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Unjust Enrichment In Private International Law

Posted on:2006-07-17Degree:DoctorType:Dissertation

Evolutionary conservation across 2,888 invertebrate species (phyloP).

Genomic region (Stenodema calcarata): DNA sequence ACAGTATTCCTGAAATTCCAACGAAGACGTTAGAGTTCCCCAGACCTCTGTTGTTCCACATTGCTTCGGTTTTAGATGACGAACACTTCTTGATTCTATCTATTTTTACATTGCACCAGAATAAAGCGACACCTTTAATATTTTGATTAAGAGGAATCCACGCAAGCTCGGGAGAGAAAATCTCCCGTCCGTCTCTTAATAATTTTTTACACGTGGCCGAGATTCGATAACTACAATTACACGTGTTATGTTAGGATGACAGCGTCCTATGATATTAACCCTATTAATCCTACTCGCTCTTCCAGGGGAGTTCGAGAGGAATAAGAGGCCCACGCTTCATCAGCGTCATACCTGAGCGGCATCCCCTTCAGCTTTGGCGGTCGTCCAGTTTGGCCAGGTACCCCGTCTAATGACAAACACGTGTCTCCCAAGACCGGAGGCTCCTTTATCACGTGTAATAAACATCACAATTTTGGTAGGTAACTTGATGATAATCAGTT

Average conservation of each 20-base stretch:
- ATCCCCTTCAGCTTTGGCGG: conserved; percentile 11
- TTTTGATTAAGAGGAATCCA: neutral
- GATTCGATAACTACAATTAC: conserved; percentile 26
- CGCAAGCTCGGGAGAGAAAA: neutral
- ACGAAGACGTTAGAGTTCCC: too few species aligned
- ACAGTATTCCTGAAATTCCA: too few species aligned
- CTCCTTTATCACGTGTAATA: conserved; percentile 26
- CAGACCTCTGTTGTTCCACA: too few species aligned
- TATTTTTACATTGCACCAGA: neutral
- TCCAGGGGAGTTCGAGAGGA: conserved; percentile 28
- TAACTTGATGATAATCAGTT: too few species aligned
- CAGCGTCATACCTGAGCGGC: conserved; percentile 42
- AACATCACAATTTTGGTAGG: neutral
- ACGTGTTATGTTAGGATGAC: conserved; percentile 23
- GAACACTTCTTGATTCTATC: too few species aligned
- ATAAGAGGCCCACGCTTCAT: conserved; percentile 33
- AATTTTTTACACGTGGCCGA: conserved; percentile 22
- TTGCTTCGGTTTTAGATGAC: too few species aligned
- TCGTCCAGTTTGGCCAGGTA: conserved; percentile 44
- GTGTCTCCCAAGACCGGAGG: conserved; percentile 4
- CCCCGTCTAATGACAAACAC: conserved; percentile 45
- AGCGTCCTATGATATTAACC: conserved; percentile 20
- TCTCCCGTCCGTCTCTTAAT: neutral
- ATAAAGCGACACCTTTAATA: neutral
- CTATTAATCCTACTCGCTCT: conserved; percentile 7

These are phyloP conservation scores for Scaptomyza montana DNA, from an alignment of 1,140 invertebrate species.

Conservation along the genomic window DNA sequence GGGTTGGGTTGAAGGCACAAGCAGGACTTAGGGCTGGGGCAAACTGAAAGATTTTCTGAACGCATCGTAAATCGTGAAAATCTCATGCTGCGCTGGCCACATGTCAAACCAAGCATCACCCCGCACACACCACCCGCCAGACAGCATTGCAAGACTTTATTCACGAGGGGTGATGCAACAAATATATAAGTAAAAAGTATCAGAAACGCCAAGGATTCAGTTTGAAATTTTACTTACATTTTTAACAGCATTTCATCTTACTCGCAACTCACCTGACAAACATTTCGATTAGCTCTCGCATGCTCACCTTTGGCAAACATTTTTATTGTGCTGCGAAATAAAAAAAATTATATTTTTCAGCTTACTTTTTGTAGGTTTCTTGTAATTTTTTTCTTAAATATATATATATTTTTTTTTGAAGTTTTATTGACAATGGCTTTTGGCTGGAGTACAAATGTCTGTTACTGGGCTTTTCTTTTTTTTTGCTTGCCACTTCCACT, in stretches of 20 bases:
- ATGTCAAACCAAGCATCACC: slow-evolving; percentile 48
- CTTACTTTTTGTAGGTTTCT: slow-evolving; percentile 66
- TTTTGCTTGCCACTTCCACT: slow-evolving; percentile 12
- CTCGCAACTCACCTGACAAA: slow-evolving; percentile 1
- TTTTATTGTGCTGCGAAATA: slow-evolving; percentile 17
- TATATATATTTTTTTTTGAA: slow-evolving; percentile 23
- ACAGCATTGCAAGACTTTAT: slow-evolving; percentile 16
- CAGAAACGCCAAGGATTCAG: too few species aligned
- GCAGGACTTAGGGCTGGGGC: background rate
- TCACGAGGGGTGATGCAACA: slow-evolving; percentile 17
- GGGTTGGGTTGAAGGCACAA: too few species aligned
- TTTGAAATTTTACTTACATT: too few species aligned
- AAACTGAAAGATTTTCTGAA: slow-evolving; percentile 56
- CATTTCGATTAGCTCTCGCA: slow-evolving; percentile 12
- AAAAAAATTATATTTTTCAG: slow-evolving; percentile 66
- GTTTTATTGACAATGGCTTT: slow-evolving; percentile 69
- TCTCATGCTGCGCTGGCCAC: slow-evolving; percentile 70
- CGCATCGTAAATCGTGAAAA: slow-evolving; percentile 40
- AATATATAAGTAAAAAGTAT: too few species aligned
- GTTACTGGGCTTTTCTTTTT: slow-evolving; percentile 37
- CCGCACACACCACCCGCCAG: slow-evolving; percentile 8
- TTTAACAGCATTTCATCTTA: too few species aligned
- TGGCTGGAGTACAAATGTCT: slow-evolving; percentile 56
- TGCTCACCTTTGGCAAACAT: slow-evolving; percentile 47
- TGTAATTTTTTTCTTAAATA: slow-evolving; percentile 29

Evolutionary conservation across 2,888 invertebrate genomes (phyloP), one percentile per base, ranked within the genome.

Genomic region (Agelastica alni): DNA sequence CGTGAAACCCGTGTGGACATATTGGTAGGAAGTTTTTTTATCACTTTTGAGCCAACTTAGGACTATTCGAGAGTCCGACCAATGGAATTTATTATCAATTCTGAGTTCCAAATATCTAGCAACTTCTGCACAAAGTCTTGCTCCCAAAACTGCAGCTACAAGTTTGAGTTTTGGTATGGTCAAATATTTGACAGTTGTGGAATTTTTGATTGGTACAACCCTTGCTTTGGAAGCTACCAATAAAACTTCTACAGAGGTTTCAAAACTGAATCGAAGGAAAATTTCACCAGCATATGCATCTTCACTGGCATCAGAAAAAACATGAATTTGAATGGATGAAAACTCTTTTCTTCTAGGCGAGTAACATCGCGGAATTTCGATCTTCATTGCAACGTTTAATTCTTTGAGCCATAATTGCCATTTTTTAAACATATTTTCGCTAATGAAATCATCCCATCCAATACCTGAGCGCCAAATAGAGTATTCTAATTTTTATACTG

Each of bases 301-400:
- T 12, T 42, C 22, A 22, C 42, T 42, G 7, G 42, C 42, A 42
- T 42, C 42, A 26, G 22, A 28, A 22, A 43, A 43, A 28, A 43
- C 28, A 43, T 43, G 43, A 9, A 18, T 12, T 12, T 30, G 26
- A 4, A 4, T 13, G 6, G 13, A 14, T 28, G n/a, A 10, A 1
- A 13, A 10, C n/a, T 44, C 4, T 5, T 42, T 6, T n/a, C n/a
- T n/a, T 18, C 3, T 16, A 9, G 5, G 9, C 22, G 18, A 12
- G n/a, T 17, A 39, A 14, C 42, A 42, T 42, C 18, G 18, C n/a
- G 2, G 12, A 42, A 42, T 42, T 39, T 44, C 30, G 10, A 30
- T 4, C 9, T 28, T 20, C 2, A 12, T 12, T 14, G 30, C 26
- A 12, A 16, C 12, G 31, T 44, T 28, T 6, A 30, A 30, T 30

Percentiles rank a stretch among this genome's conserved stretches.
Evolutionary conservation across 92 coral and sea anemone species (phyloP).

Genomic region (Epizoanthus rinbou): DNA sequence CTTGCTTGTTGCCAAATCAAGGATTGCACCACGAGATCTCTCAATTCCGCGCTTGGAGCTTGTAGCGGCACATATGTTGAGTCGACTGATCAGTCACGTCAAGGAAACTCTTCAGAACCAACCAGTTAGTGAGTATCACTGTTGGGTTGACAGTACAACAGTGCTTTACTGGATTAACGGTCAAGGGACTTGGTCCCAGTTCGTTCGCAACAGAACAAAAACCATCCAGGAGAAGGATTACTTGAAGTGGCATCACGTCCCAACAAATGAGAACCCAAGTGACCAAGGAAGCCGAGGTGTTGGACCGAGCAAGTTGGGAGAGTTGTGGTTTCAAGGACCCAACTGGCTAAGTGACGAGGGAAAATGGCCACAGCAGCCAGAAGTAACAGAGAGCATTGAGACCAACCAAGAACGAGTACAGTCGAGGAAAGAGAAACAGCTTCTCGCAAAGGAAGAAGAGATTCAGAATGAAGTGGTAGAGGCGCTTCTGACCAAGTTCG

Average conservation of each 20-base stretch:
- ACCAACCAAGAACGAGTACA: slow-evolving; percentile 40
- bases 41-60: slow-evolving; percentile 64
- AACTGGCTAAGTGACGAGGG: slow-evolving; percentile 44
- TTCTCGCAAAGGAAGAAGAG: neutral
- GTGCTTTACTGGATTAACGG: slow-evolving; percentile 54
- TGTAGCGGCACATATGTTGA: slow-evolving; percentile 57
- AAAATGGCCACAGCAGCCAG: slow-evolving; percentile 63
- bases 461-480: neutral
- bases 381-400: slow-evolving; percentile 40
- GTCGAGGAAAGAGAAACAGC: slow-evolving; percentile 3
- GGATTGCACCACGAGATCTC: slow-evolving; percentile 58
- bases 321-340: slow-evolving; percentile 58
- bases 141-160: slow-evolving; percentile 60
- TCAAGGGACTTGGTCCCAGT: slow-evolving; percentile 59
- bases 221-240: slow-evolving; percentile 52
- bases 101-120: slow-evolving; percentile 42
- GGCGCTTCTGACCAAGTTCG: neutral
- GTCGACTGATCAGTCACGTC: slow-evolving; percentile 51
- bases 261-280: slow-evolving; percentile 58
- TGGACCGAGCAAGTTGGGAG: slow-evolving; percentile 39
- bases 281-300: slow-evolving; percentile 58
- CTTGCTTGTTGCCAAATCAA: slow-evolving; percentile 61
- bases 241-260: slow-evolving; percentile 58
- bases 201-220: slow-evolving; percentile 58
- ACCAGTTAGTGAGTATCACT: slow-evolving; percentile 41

Country:ChinaCandidate:Z X HuoFull Text:PDF
GTID:1116360182465690Subject:International Law